5. It served to show the 200 guys in San Marino who play the game for whatever reason why their coaches ask them to always work their hardest. Who knows - maybe one day all their sacrifice will not be repaid with a game against the champions of the world.
6. It served to your Federation (and also to ours) to collect the money of image rights with which, in addition to paying you for your trouble, they can build pitches for the kids of your own country, schools, and make football stadiums safer... Our Federation, I'll let you in on a secret, is building a new football pitch in a remote village called Acquaviva. You could build it with six months of your salary, we'll do it with the rights of 90 minutes of game. Not bad right?
7. It served to a country as big as your pitch in Munich to go in the paper for a good reason, because a football match is always a good reason.
8. It served to your friend Gnabry to begin with, in the national team and scoring three goals.
9. It made some San Marinese people a little happy to remember that we have a real national team.
10. It's served to make me realise that even if you wear the most beautiful adidas kits, underneath you're always the ones that put white socks under their sandals.
Gasperoni’s rant contains a grain of truth about the increasing arrogance of those at the top of the game who have lost sight of the fact that football belongs to all and that UEFA should be promoting the game all over Europe and not just fawning to the big teams from the big leagues.
Bayern Munich’s Karl-Heinz Rummenigge has warned that changes are necessary to avoid a breakaway from UEFA by elite clubs. That at the end of the day is the real driving force behind UEFA's changes to the qualifying format of the Champions League. The most successful club competition in world football and brings in huge amounts of money for UEFA and the so called elite clubs and they don't want to see that end.
For clubs like Celtic, Copenhagen and even four times European Champions Ajax, it will be tougher to qualify for the Champions League in the future. The ‘Champions route’ Celtic successfully negotiated this year will have the number of places in the Group Stages cut from 5 to 4. Celtic’s success in reaching the group stage was tempered by realism of what the club was likely to achieve once it got their given the huge disparity in resources. Few expected Celtic to make much of an impression in such a tough group but they did reasonably well given that they are under new management and developing as a team. The crucial games were always those with Borussia Monchengladbach and the team did well in Germany after a disappointing home display. There are grounds for optimism though as Brendan Rodgers will undoubtedly continue to build the side up.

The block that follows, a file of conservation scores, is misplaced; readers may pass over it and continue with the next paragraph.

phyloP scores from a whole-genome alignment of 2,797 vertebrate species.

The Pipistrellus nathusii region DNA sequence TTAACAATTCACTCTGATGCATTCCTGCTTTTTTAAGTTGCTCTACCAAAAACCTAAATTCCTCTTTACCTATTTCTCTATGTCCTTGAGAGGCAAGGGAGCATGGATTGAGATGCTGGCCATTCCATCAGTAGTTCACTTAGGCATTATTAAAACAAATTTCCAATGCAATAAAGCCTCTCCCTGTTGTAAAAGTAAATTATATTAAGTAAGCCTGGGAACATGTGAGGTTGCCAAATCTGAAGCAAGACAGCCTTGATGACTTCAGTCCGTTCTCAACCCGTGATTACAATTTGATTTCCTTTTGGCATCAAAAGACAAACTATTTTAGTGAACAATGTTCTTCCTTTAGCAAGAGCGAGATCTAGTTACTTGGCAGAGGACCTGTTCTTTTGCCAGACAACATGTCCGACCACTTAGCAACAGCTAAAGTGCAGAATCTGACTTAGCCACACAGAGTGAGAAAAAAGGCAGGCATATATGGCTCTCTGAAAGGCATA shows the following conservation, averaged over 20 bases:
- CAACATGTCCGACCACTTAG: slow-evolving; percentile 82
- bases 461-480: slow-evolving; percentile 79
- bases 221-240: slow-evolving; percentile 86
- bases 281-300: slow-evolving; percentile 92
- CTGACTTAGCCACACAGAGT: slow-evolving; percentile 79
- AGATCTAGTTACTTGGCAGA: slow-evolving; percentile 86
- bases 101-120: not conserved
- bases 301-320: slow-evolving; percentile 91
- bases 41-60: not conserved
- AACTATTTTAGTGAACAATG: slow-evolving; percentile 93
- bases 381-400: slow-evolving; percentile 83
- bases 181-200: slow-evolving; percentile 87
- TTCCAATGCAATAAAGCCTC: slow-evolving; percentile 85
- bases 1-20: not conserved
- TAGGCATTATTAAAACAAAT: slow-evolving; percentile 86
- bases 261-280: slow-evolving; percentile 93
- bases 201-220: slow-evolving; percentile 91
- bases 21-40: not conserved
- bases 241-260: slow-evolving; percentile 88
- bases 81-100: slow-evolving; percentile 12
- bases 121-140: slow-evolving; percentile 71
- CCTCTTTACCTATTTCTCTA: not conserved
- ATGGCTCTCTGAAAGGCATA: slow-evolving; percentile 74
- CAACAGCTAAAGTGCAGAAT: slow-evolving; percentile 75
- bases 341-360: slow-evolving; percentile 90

For Clubs like Celtic, the money they accrue from playing in the Champions League is vital to improving the side and making it competitive in Europe. The low income environment of the SPFL hampers Celtic in Europe and that is unlikely to change and UEFA needs to remember its duty to all 54 member countries and ensure that the medium and smaller leagues are encouraged to grow and not just live off the crumbs falling from the table of the rich.
If one cameo exemplified the arrogance of some in European football this week it was surely the antics of Neymar at Celtic Park. He strutted about like a petulant child, squabbling and whingeing his way through a game in which the Referee showed remarkable restraint towards him. As he trudged off at a snail’s pace the whistles and jeers of thousands echoing around the stadium I was reminded of the exit Andreas Iniesta made at the same stadium a couple of years earlier. They are both great footballers but only one exhibits the class to match their ability and that is why Iniesta was applauded off the field and Neymar jeered.
My message to players like Neymar would perhaps paraphrase the man from San Marino, ‘You don’t own football, it is owned by all of us who love it.’ UEFA would do well to remember that too.